Thursday night we headed to Ocotepec, which is a community in Cuernavaca. It's one of the few communities where homes are open to the public for Día de los Muertos. Every family that has lost someone in the past year creates an ofrenda in their home. People are invited to view the ofrenda/altar and eat the provided food. Colleen and I arrived as dusk was falling, and immediately bought some candles, as it's tradition to give a candle to each family; it's a kind of exchange, with visitors giving candles and receiving food and drinks in return.
We then met up with Andrea and her family at the church in Ocotepec, before heading out to visit homes. At each house we waited to enter, then viewed the altars set up for the deceased family members. Each altar included some sort of physical representation of the person being remembered, usually with photos and some of their old clothing. Around that, all sorts of food and other items for the dead to use. These included: bread, tamales, piles of fruit, tools, dishes, photos, cigarettes, marigolds, items shaped like skulls, etc. After saying hello to the families, either Colleen or I handed them a candle (then put into a box, I have no idea what they are used for!), and then headed for the food! I ate a taco, a tamale, several pan dulces and pan de muertos, and drank many cups of hot punch (kind of like apple cider, but with different fruits).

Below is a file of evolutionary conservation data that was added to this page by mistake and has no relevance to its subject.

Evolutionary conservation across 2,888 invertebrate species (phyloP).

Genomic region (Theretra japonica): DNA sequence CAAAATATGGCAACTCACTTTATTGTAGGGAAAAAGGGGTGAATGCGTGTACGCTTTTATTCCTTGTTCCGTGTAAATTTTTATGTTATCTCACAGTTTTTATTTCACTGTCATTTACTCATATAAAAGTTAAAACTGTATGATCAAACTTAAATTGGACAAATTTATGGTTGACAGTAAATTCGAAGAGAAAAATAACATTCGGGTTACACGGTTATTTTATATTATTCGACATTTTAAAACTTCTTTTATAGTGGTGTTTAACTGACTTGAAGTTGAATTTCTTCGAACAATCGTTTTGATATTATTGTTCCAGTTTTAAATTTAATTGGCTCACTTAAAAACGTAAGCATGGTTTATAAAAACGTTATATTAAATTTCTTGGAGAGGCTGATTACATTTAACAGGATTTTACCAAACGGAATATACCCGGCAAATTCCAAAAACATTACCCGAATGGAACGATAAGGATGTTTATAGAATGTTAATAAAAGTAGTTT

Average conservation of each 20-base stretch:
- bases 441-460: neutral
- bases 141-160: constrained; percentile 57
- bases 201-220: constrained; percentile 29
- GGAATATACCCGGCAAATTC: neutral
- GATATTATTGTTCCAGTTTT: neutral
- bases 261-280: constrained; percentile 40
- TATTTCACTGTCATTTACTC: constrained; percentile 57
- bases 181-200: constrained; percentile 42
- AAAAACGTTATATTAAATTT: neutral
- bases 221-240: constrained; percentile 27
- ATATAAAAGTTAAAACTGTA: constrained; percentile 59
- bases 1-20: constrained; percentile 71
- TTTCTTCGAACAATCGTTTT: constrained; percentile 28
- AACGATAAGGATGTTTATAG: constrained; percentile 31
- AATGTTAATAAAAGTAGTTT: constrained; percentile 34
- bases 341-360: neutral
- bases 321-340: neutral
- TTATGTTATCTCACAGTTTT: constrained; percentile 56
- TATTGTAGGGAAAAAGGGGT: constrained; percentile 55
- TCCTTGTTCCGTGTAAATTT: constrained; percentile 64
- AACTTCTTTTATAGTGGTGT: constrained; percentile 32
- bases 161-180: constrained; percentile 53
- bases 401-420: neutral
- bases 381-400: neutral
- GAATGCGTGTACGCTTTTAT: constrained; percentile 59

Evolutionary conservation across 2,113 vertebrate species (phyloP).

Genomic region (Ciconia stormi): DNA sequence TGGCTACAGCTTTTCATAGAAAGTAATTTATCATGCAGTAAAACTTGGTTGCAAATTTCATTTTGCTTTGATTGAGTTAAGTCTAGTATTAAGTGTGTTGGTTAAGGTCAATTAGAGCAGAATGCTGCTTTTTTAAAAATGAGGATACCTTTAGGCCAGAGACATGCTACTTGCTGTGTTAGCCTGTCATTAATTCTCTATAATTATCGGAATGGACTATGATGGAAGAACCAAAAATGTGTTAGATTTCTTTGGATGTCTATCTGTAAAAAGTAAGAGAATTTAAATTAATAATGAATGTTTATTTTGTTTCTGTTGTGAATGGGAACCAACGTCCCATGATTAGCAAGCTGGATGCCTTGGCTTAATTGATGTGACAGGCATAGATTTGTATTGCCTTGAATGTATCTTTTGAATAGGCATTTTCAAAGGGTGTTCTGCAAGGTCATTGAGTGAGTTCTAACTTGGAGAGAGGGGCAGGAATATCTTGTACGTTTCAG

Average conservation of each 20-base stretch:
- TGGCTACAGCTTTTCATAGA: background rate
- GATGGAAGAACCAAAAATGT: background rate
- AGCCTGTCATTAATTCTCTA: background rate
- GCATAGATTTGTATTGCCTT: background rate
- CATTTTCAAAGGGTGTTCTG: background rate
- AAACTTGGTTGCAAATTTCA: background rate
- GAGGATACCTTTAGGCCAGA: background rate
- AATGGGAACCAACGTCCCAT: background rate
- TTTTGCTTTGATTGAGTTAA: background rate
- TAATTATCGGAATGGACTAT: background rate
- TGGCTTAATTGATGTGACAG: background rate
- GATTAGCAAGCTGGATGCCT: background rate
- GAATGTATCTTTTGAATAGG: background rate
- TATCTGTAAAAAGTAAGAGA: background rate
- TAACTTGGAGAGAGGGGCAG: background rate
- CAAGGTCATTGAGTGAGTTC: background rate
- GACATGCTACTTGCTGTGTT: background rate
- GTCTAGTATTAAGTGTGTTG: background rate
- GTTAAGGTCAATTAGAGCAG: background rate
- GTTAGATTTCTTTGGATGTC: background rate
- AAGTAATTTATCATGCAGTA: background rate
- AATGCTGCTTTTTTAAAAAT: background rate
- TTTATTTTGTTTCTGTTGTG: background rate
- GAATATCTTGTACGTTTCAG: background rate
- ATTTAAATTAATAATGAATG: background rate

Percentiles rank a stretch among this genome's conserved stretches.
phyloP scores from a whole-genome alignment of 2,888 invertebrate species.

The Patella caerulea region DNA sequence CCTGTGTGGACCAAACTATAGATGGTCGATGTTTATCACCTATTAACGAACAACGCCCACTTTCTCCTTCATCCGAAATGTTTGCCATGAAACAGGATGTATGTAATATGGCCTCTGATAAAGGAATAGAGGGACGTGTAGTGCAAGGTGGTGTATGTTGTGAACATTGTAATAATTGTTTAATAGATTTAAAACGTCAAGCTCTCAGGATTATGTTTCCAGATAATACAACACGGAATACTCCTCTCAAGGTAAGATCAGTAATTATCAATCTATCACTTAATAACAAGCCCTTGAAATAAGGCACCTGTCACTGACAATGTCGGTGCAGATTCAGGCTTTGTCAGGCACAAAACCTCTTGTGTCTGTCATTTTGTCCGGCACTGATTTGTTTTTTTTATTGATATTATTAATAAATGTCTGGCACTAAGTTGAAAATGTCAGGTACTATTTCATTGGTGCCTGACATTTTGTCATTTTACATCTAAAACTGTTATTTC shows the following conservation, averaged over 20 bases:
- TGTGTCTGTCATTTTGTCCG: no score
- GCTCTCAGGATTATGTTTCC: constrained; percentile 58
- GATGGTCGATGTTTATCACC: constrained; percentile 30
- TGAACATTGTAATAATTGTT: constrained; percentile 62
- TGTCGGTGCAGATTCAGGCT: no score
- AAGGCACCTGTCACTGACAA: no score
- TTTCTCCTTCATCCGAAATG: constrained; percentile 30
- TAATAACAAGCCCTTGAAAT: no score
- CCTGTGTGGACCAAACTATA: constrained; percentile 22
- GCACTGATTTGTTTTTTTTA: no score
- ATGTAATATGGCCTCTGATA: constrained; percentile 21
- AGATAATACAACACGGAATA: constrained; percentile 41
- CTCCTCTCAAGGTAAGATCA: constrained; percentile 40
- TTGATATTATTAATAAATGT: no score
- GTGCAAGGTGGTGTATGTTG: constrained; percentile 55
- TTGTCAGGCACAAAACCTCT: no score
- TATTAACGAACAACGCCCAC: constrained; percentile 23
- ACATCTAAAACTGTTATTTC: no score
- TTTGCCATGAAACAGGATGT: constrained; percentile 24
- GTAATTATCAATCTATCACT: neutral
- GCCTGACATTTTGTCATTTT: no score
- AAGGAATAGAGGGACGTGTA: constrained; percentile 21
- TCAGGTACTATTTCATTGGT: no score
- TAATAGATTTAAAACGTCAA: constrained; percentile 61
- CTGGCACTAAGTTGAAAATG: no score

Friday morning Colleen and I headed to Jardin Borda, a giant private garden in the Centro. From Thursday through Sunday entrance was free, there were several large ofrendas throughout the garden, artisans selling their wares, and lots of decorated catrinas, or skeleton ladies. We wandered the park taking pictures and just taking in the atmosphere.
|catrinas at Jardin Borda|
|some of the ofrendas|
|I think this one is for Frida Kahlo|
|marigolds are everywhere on Día de los Muertos|